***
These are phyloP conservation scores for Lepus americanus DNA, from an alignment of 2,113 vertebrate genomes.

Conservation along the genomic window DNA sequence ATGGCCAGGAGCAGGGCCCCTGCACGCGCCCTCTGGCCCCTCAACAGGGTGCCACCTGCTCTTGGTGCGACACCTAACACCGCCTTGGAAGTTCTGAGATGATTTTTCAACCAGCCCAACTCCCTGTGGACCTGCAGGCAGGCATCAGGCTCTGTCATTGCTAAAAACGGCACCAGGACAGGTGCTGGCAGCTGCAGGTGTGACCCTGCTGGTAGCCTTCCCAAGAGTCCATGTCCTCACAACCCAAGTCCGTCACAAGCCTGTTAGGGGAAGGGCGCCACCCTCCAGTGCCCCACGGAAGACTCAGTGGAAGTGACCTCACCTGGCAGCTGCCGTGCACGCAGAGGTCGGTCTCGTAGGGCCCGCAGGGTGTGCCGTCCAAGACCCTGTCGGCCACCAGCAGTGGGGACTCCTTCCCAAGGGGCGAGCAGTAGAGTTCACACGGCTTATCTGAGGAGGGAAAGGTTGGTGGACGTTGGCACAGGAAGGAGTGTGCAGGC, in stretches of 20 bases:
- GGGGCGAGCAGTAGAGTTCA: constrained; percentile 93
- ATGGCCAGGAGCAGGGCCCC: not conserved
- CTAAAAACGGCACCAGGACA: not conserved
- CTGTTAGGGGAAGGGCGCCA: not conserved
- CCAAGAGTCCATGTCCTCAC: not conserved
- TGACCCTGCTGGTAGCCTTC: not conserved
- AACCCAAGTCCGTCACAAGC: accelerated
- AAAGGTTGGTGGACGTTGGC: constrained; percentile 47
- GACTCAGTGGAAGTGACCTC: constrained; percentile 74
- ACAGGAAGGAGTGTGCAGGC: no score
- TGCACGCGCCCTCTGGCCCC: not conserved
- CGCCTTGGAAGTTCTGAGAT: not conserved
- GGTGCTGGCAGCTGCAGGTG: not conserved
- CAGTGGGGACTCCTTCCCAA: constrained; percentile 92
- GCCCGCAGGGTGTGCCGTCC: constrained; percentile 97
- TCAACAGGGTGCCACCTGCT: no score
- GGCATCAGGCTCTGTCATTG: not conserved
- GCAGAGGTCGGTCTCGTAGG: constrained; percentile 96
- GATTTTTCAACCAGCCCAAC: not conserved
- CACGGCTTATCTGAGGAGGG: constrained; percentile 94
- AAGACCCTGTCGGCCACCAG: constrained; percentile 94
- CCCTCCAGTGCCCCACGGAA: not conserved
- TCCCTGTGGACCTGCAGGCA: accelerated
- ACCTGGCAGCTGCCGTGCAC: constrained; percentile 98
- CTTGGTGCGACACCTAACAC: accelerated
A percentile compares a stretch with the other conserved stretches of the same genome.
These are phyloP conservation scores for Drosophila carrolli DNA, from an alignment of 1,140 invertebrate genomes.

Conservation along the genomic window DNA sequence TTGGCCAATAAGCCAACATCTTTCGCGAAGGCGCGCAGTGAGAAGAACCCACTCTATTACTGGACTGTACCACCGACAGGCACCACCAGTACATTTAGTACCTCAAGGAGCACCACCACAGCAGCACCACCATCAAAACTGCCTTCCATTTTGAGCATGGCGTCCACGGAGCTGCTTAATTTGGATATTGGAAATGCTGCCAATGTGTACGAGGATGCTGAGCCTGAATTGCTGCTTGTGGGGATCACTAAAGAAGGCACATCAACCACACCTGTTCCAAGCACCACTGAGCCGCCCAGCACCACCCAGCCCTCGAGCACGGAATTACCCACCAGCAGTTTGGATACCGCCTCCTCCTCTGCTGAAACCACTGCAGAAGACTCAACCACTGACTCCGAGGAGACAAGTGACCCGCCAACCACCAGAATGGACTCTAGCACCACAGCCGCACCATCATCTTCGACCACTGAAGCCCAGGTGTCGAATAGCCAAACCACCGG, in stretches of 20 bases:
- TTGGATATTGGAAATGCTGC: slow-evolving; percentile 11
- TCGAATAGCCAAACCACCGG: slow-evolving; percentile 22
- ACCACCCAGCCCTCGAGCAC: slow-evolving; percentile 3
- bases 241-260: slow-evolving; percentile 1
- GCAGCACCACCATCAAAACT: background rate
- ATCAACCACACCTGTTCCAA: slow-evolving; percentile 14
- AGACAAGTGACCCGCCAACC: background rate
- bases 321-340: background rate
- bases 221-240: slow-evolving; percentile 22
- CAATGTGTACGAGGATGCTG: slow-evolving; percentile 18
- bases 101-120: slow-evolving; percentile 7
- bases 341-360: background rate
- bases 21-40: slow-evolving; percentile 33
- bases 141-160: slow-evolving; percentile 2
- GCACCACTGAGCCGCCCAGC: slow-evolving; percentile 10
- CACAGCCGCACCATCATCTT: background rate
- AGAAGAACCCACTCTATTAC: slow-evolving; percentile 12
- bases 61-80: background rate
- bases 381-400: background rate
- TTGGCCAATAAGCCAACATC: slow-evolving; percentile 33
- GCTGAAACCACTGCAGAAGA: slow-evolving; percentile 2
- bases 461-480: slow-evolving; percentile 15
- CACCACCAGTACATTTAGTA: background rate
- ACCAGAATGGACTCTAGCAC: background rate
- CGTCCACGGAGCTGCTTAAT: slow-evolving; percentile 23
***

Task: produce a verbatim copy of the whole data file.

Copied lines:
These are phyloP conservation scores for Lepus americanus DNA, from an alignment of 2,113 vertebrate genomes.

Conservation along the genomic window DNA sequence ATGGCCAGGAGCAGGGCCCCTGCACGCGCCCTCTGGCCCCTCAACAGGGTGCCACCTGCTCTTGGTGCGACACCTAACACCGCCTTGGAAGTTCTGAGATGATTTTTCAACCAGCCCAACTCCCTGTGGACCTGCAGGCAGGCATCAGGCTCTGTCATTGCTAAAAACGGCACCAGGACAGGTGCTGGCAGCTGCAGGTGTGACCCTGCTGGTAGCCTTCCCAAGAGTCCATGTCCTCACAACCCAAGTCCGTCACAAGCCTGTTAGGGGAAGGGCGCCACCCTCCAGTGCCCCACGGAAGACTCAGTGGAAGTGACCTCACCTGGCAGCTGCCGTGCACGCAGAGGTCGGTCTCGTAGGGCCCGCAGGGTGTGCCGTCCAAGACCCTGTCGGCCACCAGCAGTGGGGACTCCTTCCCAAGGGGCGAGCAGTAGAGTTCACACGGCTTATCTGAGGAGGGAAAGGTTGGTGGACGTTGGCACAGGAAGGAGTGTGCAGGC, in stretches of 20 bases:
- GGGGCGAGCAGTAGAGTTCA: constrained; percentile 93
- ATGGCCAGGAGCAGGGCCCC: not conserved
- CTAAAAACGGCACCAGGACA: not conserved
- CTGTTAGGGGAAGGGCGCCA: not conserved
- CCAAGAGTCCATGTCCTCAC: not conserved
- TGACCCTGCTGGTAGCCTTC: not conserved
- AACCCAAGTCCGTCACAAGC: accelerated
- AAAGGTTGGTGGACGTTGGC: constrained; percentile 47
- GACTCAGTGGAAGTGACCTC: constrained; percentile 74
- ACAGGAAGGAGTGTGCAGGC: no score
- TGCACGCGCCCTCTGGCCCC: not conserved
- CGCCTTGGAAGTTCTGAGAT: not conserved
- GGTGCTGGCAGCTGCAGGTG: not conserved
- CAGTGGGGACTCCTTCCCAA: constrained; percentile 92
- GCCCGCAGGGTGTGCCGTCC: constrained; percentile 97
- TCAACAGGGTGCCACCTGCT: no score
- GGCATCAGGCTCTGTCATTG: not conserved
- GCAGAGGTCGGTCTCGTAGG: constrained; percentile 96
- GATTTTTCAACCAGCCCAAC: not conserved
- CACGGCTTATCTGAGGAGGG: constrained; percentile 94
- AAGACCCTGTCGGCCACCAG: constrained; percentile 94
- CCCTCCAGTGCCCCACGGAA: not conserved
- TCCCTGTGGACCTGCAGGCA: accelerated
- ACCTGGCAGCTGCCGTGCAC: constrained; percentile 98
- CTTGGTGCGACACCTAACAC: accelerated
A percentile compares a stretch with the other conserved stretches of the same genome.
These are phyloP conservation scores for Drosophila carrolli DNA, from an alignment of 1,140 invertebrate genomes.

Conservation along the genomic window DNA sequence TTGGCCAATAAGCCAACATCTTTCGCGAAGGCGCGCAGTGAGAAGAACCCACTCTATTACTGGACTGTACCACCGACAGGCACCACCAGTACATTTAGTACCTCAAGGAGCACCACCACAGCAGCACCACCATCAAAACTGCCTTCCATTTTGAGCATGGCGTCCACGGAGCTGCTTAATTTGGATATTGGAAATGCTGCCAATGTGTACGAGGATGCTGAGCCTGAATTGCTGCTTGTGGGGATCACTAAAGAAGGCACATCAACCACACCTGTTCCAAGCACCACTGAGCCGCCCAGCACCACCCAGCCCTCGAGCACGGAATTACCCACCAGCAGTTTGGATACCGCCTCCTCCTCTGCTGAAACCACTGCAGAAGACTCAACCACTGACTCCGAGGAGACAAGTGACCCGCCAACCACCAGAATGGACTCTAGCACCACAGCCGCACCATCATCTTCGACCACTGAAGCCCAGGTGTCGAATAGCCAAACCACCGG, in stretches of 20 bases:
- TTGGATATTGGAAATGCTGC: slow-evolving; percentile 11
- TCGAATAGCCAAACCACCGG: slow-evolving; percentile 22
- ACCACCCAGCCCTCGAGCAC: slow-evolving; percentile 3
- bases 241-260: slow-evolving; percentile 1
- GCAGCACCACCATCAAAACT: background rate
- ATCAACCACACCTGTTCCAA: slow-evolving; percentile 14
- AGACAAGTGACCCGCCAACC: background rate
- bases 321-340: background rate
- bases 221-240: slow-evolving; percentile 22
- CAATGTGTACGAGGATGCTG: slow-evolving; percentile 18
- bases 101-120: slow-evolving; percentile 7
- bases 341-360: background rate
- bases 21-40: slow-evolving; percentile 33
- bases 141-160: slow-evolving; percentile 2
- GCACCACTGAGCCGCCCAGC: slow-evolving; percentile 10
- CACAGCCGCACCATCATCTT: background rate
- AGAAGAACCCACTCTATTAC: slow-evolving; percentile 12
- bases 61-80: background rate
- bases 381-400: background rate
- TTGGCCAATAAGCCAACATC: slow-evolving; percentile 33
- GCTGAAACCACTGCAGAAGA: slow-evolving; percentile 2
- bases 461-480: slow-evolving; percentile 15
- CACCACCAGTACATTTAGTA: background rate
- ACCAGAATGGACTCTAGCAC: background rate
- CGTCCACGGAGCTGCTTAAT: slow-evolving; percentile 23